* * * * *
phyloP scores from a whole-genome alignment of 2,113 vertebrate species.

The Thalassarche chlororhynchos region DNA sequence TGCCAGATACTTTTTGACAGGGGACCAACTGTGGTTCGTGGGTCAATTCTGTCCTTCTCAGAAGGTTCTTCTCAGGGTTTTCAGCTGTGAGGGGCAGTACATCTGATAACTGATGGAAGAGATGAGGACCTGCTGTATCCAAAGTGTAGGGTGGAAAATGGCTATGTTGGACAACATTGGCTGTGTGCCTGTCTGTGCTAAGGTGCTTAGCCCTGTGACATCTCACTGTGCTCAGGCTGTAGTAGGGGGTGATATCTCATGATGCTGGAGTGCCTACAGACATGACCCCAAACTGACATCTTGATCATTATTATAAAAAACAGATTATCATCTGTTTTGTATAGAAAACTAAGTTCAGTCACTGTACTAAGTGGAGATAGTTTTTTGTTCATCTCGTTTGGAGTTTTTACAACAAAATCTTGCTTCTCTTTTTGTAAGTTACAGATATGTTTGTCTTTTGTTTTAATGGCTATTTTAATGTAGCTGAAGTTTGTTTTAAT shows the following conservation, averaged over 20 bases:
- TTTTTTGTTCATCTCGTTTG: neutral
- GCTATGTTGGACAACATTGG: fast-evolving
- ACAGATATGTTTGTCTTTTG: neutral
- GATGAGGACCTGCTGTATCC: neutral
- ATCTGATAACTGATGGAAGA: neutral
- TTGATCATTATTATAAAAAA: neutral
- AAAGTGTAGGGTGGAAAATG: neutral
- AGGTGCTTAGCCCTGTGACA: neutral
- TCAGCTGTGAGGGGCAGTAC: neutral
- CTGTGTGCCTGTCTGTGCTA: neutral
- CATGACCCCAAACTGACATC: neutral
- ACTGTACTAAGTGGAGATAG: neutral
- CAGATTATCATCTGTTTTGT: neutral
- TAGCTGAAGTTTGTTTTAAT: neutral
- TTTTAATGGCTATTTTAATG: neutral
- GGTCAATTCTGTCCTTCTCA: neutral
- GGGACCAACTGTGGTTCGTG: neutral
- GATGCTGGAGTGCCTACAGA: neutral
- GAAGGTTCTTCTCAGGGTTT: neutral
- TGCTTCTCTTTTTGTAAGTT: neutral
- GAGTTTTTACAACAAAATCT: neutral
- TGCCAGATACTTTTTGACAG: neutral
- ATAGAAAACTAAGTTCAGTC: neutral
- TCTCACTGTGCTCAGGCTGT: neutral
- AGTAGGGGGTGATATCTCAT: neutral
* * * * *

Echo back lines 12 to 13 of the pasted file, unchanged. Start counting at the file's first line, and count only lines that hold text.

- CTGTGTGCCTGTCTGTGCTA: neutral
- CATGACCCCAAACTGACATC: neutral